GW SAAC has partnered with the Jessie Rees Foundation to help children battling cancer
By Eric Detweiler, GW Athletics Communications
It was just a bouncy ball. Or so Zach Slaughter thought.
That is until the GW junior saw the boy's reaction.
The youngster howled with delight, his celebration over the dollar-store prize overwhelming the room at Inova Children's Hospital in Falls Church, Va. Even if only for a moment, the simple gift offered a welcome ray of sunshine in what can be a scary place.
To Slaughter, that scene from his November visit illustrated what the Jessie Rees Foundation is all about. It's why he pushed for the GW Student-Athlete Advisory Committee to partner with the pediatric cancer charity whose motto is Never Ever Give Up.
"It was so cool to see how excited he was," said Slaughter, who plays on the men's water polo team. "That's why I want to set up more visits: I want more people to be able to see what the money's going to and the impact that it has on these kids."
GW SAAC has already raised more than $8,000 to help the Jessie Rees Foundation distribute Joy Jars - clear plastic containers filled with toys, games and trinkets - to children across the country battling cancer.
The group hopes to expand its support of the charity in the spring with more fundraisers and more chances for Colonials to personally deliver the jars. The goal is to collect $25,000 by the end of the school year.
This is the first time the Jessie Rees Foundation has worked with a collegiate athletic department rather than an individual team.
"We wanted to take that step forward and kind of set a precedent and show that we've bought into this cause and the benefits that it can bring," said GW SAAC President Mark Osis, a senior on the baseball team. "So far, it's been nothing but great, and I know we have even more plans next semester, so I'm looking forward to it."
For Slaughter, the cause hits close to home. His mother is a teacher at the California elementary school that Jessie Joy Rees attended and volunteers at the foundation that continues the work Rees started.
Rees began assembling care packages for other hospitalized youngsters shortly after being diagnosed with an inoperable brain tumor in 2011 at 12 years old. She prepared 3,000 Joy Jars - with the cheery moniker inspired by her middle name - during her 10-month fight before she died on Jan. 5, 2012.
Today, the Jessie Rees Foundation has distributed nearly 200,000 jars at 275 hospitals across all 50 states and 33 different countries.
"I think having people be aware and know Jessie's story can really change a lot of people's lives," Slaughter said. "It's so amazing that a 12-year old girl, even though she was in the biggest fight, cared more about other people and trying to brighten their day."
Last summer, Slaughter brought that pitch to the GW SAAC.
In his first official act as the group's leader, Osis held a conference call with all 52 members before they returned to campus for the fall. Community service suggestions were on the agenda.
Immediately afterward, Slaughter gave Osis a call with his idea. Soon, everybody was on board.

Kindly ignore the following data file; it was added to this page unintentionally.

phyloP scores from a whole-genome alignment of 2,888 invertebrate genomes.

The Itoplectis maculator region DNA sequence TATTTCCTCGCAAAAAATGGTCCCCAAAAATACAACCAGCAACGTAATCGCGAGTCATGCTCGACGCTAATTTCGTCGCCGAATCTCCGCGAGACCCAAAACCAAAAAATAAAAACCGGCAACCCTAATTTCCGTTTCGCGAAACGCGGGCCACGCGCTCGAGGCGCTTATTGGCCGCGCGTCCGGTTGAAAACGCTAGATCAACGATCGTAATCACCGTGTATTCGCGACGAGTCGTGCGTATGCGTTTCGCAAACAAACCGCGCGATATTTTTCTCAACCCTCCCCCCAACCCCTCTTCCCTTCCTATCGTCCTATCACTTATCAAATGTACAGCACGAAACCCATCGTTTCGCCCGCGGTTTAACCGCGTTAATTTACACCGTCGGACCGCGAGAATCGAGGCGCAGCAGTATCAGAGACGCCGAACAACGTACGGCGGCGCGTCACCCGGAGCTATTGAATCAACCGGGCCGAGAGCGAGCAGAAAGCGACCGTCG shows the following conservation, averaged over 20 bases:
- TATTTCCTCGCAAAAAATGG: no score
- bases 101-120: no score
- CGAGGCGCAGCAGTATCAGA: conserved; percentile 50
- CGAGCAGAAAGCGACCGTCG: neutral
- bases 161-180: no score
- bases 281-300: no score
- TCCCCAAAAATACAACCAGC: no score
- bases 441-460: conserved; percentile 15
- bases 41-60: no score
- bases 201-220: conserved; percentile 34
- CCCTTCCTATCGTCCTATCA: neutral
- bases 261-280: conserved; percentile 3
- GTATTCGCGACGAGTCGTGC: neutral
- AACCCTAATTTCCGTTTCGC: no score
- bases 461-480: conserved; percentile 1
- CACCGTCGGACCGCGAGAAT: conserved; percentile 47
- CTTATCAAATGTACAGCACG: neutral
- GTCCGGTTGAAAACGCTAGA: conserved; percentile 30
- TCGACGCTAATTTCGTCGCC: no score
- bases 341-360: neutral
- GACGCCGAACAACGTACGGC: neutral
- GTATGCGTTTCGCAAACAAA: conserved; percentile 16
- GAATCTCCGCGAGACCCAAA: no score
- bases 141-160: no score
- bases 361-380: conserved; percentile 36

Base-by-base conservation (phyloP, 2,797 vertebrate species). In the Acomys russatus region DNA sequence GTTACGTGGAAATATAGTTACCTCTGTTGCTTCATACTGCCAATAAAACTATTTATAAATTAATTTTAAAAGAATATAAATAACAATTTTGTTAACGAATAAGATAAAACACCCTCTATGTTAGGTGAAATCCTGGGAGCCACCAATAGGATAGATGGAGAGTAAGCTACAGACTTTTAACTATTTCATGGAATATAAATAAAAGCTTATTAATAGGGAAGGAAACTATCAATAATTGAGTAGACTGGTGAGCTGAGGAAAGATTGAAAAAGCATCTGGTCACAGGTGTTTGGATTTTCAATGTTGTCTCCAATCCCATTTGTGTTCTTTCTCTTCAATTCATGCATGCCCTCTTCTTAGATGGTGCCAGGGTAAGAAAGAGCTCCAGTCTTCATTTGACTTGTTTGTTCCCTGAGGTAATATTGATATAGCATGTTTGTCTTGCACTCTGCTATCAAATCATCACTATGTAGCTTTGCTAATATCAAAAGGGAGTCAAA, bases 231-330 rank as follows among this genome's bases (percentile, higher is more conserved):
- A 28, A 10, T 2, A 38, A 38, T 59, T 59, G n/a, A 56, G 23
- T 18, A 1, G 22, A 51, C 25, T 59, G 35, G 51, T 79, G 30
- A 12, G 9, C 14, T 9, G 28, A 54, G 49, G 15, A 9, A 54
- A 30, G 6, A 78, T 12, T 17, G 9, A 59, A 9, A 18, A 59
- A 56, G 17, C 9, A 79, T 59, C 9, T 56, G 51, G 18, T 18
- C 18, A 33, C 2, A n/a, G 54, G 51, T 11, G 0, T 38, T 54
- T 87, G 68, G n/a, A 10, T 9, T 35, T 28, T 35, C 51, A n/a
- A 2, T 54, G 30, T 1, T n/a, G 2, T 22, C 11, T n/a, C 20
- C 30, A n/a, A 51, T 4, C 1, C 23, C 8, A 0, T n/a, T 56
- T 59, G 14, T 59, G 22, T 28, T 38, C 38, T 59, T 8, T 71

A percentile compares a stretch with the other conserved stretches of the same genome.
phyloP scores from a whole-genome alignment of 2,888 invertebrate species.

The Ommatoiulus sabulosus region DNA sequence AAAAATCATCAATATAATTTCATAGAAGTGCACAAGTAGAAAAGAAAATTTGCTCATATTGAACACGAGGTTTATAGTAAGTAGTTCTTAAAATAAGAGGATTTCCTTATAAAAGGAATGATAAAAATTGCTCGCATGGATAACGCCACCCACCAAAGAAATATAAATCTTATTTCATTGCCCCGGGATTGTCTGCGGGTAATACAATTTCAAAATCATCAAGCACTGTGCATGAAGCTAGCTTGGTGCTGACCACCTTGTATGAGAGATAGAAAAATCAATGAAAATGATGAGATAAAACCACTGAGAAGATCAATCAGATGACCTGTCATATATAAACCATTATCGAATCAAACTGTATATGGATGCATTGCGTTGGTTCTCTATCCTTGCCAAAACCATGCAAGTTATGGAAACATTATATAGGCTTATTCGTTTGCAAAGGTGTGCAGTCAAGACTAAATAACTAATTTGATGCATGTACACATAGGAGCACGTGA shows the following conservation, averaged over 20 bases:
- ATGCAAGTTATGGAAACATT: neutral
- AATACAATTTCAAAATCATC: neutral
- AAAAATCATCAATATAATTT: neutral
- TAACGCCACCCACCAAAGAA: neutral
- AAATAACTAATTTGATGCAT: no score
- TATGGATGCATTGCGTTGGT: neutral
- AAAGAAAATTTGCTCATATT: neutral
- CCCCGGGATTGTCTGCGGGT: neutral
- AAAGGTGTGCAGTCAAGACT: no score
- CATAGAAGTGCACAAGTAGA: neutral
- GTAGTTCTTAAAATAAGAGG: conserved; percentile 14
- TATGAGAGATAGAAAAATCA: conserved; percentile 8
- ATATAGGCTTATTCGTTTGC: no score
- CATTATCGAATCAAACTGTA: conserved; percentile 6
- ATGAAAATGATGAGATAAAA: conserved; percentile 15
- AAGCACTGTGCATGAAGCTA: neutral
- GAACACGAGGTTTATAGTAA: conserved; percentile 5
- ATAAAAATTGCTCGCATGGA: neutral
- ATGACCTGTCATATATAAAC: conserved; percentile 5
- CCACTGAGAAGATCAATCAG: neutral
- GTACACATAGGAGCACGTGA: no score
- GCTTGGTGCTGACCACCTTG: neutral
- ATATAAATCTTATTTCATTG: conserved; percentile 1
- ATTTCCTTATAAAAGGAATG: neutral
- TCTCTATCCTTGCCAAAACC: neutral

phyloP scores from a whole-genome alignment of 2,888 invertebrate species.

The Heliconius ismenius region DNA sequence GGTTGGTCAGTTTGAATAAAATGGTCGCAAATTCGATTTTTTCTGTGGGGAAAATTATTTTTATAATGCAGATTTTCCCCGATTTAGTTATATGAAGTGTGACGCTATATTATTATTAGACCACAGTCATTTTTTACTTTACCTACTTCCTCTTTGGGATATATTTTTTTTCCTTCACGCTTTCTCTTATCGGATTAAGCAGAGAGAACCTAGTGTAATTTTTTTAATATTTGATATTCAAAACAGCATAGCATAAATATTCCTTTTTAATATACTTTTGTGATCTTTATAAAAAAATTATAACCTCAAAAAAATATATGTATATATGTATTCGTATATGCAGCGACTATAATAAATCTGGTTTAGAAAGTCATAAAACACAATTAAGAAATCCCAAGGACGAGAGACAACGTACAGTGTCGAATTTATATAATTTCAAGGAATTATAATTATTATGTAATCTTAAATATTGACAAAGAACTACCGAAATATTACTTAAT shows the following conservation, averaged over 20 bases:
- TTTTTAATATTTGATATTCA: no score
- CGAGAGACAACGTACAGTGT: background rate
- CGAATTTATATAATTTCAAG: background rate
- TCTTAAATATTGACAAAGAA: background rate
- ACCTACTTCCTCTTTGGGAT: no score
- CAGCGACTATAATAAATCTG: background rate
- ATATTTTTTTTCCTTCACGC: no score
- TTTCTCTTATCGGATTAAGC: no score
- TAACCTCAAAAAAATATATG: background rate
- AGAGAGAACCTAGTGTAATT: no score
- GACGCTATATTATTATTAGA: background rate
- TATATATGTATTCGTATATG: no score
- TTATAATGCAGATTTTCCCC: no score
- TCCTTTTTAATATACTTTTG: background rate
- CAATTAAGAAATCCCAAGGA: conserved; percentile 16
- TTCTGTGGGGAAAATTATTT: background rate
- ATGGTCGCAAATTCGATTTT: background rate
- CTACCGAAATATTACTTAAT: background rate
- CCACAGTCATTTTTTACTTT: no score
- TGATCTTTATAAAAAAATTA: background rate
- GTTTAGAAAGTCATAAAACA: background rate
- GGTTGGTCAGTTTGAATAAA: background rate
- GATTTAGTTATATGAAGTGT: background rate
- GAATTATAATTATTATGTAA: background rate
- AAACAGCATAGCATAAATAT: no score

"Zach's so passionate about it and so invested in the work they do," Osis said. "He really sold us on it."
Slaughter started with an August trip to the Jessie Rees Foundation's headquarters near his home in California.
He worked with the organization's Cory Tomlinson to brainstorm how a department-wide partnership might work, including ways to raise money but also get involved with the children the charity helps.
Tomlinson had worked with individual teams from schools like Louisville, Washington and Northwestern on targeted campaigns, but GW's ambitions required even more planning.
The goal is to find the best way for each program to offer its support, whether that's collecting donations at games, organizing special fundraising events or something farther outside the box.
Every team has been set up with its own fundraising page. They've collected donations throughout the fall, mostly through social media crowdsourcing.
The proceeds from their fifth-annual dodgeball tournament earlier this month went to the foundation, too. The event featured 21 teams - up from 12 in 2016 - and raised $1,143.
So far, Tomlinson has been pleased with the model that's taking shape for other schools to follow.
"I'm holding my heart right now because it means so much to us that these college students want to rally around what we do," said Tomlinson, the foundation's sports engagement manager. "We treasure every dollar and every penny here. All of those donations just mean so much to us because that's just more that we can reach toward giving another joy jar to a child fighting cancer."
The spring offers more chance to turn ideas into action. The wheels are already in motion for a campus-wide cornhole tournament and countless smaller projects aimed at chasing the $25,000 goal.
Slaughter also hopes for more interaction with kids. He'd like to create a regular schedule for hospital visits like the one he, Rochelle Draper (softball) and Pierce Deamer (men's water polo) made to Inova on Nov. 12.
The group was able to personally deliver about 20 Joy Jars and make some new friends along the way. They got a chance to see the excitement brought by the fidget spinners, crayons, playing cards and other toys inside.
One girl asked them to draw on the windows in her room and then whipped up a homemade thank-you note for them before they'd even left the hospital.
For Draper, the visit provided perspective amid a busy fall and more motivation to continue the push to brighten more days for children in need.
"I wish that everyone could see the smiles that something so simple puts on their faces," Draper said. "It was priceless."